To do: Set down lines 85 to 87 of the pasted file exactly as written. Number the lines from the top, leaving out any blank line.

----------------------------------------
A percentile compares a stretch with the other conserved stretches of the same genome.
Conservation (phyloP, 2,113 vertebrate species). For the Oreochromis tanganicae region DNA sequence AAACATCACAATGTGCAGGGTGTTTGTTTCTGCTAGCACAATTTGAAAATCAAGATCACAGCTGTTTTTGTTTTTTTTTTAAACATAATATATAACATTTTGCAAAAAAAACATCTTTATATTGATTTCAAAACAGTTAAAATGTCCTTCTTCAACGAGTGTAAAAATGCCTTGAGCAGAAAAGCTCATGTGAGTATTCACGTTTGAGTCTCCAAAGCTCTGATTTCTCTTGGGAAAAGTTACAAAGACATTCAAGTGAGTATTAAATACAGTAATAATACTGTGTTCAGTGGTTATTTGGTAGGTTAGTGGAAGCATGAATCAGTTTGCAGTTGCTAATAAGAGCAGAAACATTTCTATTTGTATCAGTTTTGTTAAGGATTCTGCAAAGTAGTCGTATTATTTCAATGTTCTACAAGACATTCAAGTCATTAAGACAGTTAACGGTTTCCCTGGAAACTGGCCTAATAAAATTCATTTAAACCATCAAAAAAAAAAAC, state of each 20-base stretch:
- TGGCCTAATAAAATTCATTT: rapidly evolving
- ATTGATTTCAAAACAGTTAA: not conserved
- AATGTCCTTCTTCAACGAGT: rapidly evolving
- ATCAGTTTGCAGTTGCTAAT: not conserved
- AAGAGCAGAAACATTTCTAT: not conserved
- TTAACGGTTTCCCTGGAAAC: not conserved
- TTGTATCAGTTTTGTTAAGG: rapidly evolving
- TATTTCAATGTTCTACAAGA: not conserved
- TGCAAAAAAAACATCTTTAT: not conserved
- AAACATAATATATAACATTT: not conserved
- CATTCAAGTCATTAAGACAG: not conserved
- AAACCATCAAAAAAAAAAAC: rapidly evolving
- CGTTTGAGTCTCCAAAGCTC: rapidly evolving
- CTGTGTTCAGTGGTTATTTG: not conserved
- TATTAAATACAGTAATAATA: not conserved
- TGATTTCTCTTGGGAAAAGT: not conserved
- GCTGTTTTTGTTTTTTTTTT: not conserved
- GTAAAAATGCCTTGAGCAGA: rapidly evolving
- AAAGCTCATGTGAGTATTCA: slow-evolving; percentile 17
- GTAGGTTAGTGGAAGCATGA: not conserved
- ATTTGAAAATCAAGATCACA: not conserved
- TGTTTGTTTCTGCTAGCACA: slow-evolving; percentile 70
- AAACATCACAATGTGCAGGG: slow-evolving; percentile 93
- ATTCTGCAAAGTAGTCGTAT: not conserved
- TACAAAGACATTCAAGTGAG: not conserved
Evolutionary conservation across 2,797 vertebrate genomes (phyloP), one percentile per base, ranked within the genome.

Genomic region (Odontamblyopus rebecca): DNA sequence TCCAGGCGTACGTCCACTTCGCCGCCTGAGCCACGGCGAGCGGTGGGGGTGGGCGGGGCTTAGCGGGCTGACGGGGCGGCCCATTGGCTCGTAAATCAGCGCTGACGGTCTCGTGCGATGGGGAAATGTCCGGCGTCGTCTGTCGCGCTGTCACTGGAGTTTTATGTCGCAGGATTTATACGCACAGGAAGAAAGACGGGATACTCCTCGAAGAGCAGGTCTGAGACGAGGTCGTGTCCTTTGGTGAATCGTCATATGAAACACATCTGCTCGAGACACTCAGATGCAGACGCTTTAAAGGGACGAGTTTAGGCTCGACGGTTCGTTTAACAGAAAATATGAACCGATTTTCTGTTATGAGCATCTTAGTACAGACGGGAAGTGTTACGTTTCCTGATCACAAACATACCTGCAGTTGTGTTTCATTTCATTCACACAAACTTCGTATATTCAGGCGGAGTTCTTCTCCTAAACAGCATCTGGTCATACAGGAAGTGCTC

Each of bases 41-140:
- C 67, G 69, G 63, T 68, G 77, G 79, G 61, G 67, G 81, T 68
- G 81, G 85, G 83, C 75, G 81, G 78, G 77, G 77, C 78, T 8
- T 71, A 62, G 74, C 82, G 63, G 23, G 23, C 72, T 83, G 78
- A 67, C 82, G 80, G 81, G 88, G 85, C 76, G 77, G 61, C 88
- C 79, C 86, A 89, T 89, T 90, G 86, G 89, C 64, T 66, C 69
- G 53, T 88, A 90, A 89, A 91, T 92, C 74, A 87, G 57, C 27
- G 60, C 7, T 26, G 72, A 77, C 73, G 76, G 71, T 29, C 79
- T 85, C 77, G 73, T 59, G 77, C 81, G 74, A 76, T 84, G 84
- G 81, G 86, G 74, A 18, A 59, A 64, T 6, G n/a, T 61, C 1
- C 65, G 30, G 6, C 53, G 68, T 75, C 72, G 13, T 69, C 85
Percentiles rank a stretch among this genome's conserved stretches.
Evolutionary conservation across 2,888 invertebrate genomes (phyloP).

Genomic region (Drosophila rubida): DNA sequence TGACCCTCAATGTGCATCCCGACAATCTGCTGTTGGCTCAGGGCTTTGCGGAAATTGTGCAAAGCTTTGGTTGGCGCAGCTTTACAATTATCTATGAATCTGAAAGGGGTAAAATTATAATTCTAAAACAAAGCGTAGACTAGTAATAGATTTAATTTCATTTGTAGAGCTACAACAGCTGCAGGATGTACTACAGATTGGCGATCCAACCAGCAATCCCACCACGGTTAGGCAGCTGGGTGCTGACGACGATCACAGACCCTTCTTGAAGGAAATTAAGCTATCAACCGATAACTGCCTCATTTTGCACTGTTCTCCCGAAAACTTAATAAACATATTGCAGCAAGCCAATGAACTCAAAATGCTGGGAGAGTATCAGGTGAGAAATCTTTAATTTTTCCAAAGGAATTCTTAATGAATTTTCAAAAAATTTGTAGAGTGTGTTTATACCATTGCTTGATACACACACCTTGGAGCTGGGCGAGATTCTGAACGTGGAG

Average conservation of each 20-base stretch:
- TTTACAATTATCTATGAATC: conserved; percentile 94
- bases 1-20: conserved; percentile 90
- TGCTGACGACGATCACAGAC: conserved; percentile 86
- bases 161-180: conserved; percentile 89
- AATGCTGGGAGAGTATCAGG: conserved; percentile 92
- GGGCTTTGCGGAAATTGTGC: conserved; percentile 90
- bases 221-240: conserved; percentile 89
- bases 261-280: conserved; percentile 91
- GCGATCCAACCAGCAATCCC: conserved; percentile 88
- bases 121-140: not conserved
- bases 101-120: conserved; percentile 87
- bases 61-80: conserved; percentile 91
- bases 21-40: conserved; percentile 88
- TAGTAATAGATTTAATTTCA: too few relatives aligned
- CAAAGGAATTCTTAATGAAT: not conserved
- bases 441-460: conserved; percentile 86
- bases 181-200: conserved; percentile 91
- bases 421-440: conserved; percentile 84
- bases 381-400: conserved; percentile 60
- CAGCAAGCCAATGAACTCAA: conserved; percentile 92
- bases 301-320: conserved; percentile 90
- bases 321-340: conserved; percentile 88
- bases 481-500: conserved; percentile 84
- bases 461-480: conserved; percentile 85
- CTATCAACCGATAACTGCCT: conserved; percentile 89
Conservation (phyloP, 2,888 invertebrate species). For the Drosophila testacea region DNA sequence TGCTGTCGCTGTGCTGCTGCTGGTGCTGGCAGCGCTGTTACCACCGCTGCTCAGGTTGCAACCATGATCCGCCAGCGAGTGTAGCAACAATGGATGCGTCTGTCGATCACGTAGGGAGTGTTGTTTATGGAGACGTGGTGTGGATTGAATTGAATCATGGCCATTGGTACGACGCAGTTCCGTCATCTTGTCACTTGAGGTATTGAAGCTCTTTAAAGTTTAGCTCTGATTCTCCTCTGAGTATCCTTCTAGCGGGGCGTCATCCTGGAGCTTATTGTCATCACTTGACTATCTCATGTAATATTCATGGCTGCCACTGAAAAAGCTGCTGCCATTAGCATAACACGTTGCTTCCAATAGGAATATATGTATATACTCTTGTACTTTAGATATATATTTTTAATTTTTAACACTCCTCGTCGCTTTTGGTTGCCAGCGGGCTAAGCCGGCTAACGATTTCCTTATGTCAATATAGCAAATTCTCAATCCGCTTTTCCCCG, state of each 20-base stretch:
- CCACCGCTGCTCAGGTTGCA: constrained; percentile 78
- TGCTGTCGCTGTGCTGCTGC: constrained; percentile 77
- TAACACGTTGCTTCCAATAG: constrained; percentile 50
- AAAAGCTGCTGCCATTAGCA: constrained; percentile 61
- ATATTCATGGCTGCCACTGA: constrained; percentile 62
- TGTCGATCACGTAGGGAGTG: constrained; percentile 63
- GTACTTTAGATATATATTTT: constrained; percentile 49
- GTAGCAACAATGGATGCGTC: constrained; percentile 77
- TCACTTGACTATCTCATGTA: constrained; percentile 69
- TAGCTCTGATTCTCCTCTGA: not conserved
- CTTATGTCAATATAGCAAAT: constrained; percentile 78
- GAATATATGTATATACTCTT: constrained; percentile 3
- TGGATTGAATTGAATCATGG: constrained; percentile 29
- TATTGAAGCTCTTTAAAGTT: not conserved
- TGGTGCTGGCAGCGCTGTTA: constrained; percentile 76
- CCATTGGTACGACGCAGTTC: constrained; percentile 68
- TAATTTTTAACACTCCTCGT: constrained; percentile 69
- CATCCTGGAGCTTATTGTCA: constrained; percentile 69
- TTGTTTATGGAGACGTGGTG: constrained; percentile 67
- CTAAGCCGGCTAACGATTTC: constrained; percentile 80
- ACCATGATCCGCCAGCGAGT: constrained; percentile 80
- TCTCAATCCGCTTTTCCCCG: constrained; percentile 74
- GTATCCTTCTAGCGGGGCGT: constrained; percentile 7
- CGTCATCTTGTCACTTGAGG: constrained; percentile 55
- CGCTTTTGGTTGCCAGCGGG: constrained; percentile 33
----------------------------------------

- TGGTGCTGGCAGCGCTGTTA: constrained; percentile 76
- CCATTGGTACGACGCAGTTC: constrained; percentile 68
- TAATTTTTAACACTCCTCGT: constrained; percentile 69